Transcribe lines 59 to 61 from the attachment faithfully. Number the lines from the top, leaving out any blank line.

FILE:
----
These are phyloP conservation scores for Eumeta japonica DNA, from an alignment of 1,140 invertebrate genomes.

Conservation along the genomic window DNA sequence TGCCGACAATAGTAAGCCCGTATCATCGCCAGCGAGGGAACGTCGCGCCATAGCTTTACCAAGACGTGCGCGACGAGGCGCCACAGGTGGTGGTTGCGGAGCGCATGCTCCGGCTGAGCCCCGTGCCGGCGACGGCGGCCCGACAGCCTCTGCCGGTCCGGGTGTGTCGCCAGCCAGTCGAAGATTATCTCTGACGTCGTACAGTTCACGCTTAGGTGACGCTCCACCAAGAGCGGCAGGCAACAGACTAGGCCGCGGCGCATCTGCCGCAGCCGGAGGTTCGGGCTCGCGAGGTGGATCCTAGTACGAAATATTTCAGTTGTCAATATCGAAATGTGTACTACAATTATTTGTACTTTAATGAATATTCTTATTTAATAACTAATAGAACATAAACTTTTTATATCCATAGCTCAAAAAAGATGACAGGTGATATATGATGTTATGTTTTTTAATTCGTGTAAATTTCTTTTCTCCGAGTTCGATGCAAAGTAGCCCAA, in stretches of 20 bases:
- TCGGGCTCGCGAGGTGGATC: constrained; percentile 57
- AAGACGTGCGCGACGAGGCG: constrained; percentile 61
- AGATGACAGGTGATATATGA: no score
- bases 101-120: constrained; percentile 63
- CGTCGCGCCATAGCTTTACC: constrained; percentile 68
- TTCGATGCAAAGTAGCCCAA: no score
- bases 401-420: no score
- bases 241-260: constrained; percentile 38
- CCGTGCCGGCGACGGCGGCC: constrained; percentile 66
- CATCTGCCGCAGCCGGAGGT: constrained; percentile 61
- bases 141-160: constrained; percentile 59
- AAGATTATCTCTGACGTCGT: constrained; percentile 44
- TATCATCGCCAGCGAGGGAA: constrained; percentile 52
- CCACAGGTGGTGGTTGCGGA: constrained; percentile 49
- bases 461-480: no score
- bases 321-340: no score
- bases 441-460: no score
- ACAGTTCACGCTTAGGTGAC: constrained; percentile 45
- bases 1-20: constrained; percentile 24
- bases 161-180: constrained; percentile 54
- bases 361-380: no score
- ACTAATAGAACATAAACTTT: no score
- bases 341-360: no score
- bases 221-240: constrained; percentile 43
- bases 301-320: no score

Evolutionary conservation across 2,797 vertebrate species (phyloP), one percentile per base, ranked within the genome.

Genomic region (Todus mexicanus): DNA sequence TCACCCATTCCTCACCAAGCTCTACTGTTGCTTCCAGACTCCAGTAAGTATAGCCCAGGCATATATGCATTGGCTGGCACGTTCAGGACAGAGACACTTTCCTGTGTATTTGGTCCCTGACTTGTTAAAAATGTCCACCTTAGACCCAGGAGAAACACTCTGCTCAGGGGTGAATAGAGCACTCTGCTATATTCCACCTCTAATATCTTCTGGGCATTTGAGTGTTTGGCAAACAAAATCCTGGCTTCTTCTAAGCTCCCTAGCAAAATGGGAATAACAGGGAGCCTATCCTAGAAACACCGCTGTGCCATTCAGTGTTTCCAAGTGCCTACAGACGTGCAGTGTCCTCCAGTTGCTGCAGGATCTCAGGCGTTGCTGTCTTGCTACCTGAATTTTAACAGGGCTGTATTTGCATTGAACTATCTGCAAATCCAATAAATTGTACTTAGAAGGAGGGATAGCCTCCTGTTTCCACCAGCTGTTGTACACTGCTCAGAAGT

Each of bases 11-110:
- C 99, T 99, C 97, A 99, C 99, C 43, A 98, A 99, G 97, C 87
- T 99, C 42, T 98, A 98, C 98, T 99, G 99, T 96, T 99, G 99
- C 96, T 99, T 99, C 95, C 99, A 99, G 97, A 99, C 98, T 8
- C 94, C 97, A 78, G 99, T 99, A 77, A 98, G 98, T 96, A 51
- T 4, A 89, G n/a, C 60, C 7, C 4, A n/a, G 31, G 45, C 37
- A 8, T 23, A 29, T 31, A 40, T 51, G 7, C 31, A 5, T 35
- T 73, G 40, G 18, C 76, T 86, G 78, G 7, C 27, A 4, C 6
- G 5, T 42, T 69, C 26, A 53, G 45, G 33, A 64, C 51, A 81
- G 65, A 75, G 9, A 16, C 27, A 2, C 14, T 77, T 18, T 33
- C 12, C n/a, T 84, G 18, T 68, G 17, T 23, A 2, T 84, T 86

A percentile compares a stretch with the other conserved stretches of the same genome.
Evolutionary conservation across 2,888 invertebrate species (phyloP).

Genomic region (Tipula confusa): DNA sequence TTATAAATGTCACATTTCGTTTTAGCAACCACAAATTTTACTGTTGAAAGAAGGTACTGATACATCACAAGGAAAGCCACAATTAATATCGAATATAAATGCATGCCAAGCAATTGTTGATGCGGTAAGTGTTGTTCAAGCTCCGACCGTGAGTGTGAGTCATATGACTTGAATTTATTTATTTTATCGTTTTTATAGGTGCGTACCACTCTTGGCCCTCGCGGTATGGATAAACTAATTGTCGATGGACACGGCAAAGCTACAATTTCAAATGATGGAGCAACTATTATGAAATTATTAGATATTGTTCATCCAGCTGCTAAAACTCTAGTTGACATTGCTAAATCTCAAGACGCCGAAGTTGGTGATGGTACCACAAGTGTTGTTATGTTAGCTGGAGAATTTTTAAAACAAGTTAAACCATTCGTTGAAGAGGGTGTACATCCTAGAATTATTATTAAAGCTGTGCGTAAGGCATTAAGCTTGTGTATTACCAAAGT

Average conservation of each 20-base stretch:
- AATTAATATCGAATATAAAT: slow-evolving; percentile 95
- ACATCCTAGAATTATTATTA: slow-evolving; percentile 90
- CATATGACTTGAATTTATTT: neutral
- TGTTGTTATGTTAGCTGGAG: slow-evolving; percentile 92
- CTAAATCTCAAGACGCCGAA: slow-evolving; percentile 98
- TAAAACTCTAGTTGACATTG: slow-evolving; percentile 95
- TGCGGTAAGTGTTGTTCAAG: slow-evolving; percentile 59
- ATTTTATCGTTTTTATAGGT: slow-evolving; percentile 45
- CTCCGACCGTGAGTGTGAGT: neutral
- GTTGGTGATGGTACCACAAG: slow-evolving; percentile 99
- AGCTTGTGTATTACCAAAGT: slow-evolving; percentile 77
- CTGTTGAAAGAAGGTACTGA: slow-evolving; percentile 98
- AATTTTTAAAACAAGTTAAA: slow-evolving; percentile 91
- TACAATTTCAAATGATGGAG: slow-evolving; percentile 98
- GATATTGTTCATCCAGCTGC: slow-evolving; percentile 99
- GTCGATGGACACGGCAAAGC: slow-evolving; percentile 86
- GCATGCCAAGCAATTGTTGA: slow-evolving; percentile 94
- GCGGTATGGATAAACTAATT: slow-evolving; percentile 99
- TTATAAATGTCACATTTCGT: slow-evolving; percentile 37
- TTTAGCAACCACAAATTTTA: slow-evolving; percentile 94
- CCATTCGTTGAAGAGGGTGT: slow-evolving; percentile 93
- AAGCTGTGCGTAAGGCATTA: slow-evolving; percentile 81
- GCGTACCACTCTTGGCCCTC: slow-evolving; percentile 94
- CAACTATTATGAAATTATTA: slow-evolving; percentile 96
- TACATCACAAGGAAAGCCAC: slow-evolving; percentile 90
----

- GATATTGTTCATCCAGCTGC: slow-evolving; percentile 99
- GTCGATGGACACGGCAAAGC: slow-evolving; percentile 86
- GCATGCCAAGCAATTGTTGA: slow-evolving; percentile 94